Bolivian President Evo Morales presents Pope Francis with ‘communist crucifix’
14 hours ago July 10, 2015 3:41PM
A perplexed Pontiff … Bolivian President Evo Morales presents Pope Francis with the crucifix carved into a wooden hammer and sickle. Critics called it a “provocation”. The L’Osservatore Romano/Pool Photo via AP) Source: AP
BOLIVIA’S President Evo Morales handed Pope Francis an unusual and some say “provocative” gift during the pontiff’s visit to the country: a carving of Christ crucified on a wooden sickle and hammer.
The sculpted juxtaposition of two of the world’s most potent symbols, Christianity and communism, was made by Jesuit priest Luis Espinal.
A poet and artist, Espinal was assassinated in 1980 by right-wing paramilitaries, and the pope paid tribute to him on Wednesday on his way from the airport to La Paz, stopping at the site of his death.
Pope Francis is the first Jesuit pope.
Local Catholic leaders said the unusual gift fits with Morales’ quirky personality.
“We’re used to the creative originality of President Morales,” said Eugenio Coter, from the Church’s Bolivian Amazonian missionary region.
But Bolivian Bishop Gonzalo del Castillo denounced the gift as “a provocation, a joke”.
Other critics said it was a distasteful, and possibly heretical melding of faith and ideology.
Bolivia’s communications minister, Marianela Paco, explained that the gift was symbolic.
“The sickle evokes the peasant, the hammer the carpenter, representing humble workers, God’s people.”
“That was the intention of this gift, there was no other,” she told Radio Patria Nueva.
The Vatican spokesman, the Rev. Federico Lombardi, said on Thursday the pope had no idea that Espinal had designed the crucifix and was surprised to receive it — a reaction clearly visible in the footage of the encounter. Some reports suggested the pope told Morales “This isn’t good;” one of Francis’ friends sent a tweet quoting him as saying such. But Lombardi said it wasn’t known what the pope had said.
Lombardi said Espinal had designed the crucifix as a symbol of dialogue and commitment to freedom and progress for Bolivia, not with any specific ideology in mind. Lombardi said he personally wasn’t offended by it.
Pope Francis in Bolivia … his embrace of local sand indigenous customs delighted locals. Picture: AFP PHOTO / VINCENZO PINTO Source: AFP
“You can dispute the significance and use of the symbol now, but the origin is from Espinal and the sense of it was about an open dialogue, not about a specific ideology,” Lombardi said.
He noted the context in which Espinal was living: as a priest working for social justice in Bolivia during a period of instability that preceded a right-wing dictatorship known for human rights abuses.
However, one of Espinal’s friends and fellow Jesuits, the Rev. Xavier Albo, said Espinal’s intent was for the church to be in dialogue with Marxism, and said Espinal had altered his crucifix to incorporate the Communists’ most potent symbol: the hammer and sickle.
“In this he clearly wanted to speak about the need to permanently dialogue not just with Marxism but with peasants and miners etc.,” Albo told The Associated Press earlier this month.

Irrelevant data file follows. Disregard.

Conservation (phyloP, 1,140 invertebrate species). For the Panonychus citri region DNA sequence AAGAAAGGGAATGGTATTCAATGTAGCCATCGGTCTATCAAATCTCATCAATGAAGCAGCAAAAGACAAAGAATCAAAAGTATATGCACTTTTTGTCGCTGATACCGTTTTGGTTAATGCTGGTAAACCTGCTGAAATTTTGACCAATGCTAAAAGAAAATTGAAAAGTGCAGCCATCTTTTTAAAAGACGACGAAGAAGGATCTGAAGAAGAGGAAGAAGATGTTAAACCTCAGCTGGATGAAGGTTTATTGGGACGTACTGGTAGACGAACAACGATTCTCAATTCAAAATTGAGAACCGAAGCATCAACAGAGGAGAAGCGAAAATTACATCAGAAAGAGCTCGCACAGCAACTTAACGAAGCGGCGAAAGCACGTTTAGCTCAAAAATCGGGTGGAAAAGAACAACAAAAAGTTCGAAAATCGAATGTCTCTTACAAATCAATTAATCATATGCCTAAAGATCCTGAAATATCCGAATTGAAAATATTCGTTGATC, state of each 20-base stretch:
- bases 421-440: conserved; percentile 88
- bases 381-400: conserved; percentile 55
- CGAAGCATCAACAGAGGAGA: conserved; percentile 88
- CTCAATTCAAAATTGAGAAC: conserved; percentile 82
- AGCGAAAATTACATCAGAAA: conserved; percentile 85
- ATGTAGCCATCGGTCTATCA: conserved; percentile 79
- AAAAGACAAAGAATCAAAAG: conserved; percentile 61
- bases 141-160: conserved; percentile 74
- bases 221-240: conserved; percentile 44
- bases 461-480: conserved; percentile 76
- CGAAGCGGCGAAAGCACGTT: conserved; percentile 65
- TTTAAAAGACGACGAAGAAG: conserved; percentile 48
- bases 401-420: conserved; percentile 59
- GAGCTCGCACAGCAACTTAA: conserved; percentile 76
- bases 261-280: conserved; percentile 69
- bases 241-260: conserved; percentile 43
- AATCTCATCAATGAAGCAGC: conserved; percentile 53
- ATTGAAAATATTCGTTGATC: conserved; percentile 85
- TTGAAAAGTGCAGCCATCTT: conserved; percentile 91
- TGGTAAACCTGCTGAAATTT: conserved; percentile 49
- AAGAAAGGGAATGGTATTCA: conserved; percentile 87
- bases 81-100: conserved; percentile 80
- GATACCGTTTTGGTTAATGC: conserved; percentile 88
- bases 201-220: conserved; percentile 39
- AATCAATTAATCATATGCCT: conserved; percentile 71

The Vatican launched a harsh crackdown on Liberation Theology in the 1970s and 1980s, fearing that Marxists were using its “preferential option for the poor” to turn the Gospel into a call for armed revolution.
The Bolivian government insisted the gift wasn’t a political manoeuvre of any sort, but was a symbol that Morales thought the “pope of the poor” would appreciate.
Pope Francis and Bolivian President Evo Morales … Bolivia was the second leg of a three-nation tour of South America’s poorest countries, where he has been acclaimed by huge crowds. Picture: AFP PHOTO / JORGE BERNAL Source: AFP
“That was the intention of this gift, and it was not any sort of manoeuvre … It was really from great affection, a work designed by the very hands of Luis Espinal,” Communications Minister Marianela Paco told the Patria Nueva radio station.
The Catholic blogosphere was buzzing with the “Communist crucifix” and what, exactly, Morales intended by giving it to the pope.
The Rev James Bretzke, a theologian at Boston College in Massachusetts, said there is no church legislation that addresses whether Christian imagery is sacrilegious since Christian art is often portrayed in a variety of ways.
But, he continued: “Is this in good taste? Does this seem to be using the Crucifix for political agenda? And I would say the answer is probably yes. Therefore, I would judge it personally in bad taste and especially manipulative to present it to the Holy Father in a situation like that where it clearly hadn’t been cleared ahead of time.”
The Rev. Robert Gahl, a moral theologian at Rome’s Pontifical Holy Cross University in Rome, said it all boils down to Espinal’s intent in designing the cross and Morales’ intent in giving it to the pope.
“I’d suppose that, given Morales’ warm welcome and Espinal’s personal convictions, the intent was not to offend but rather to indicate potential for dialogue and even synergy,” he said in an email. “Christians tend to see our symbols from the perspective of universal love, redemption, and even Christ’s triumph over evil. Indeed, that is what the cross is all about!”
During his South American tour, Pope Francis has also demanded an immediate end to what he called “a genocide” of Christians taking place in the Middle East, describing it as a third world war, and apologised for the sins, offences and crimes committed by the Catholic Church against indigenous peoples during the colonial-era conquest of the Americas.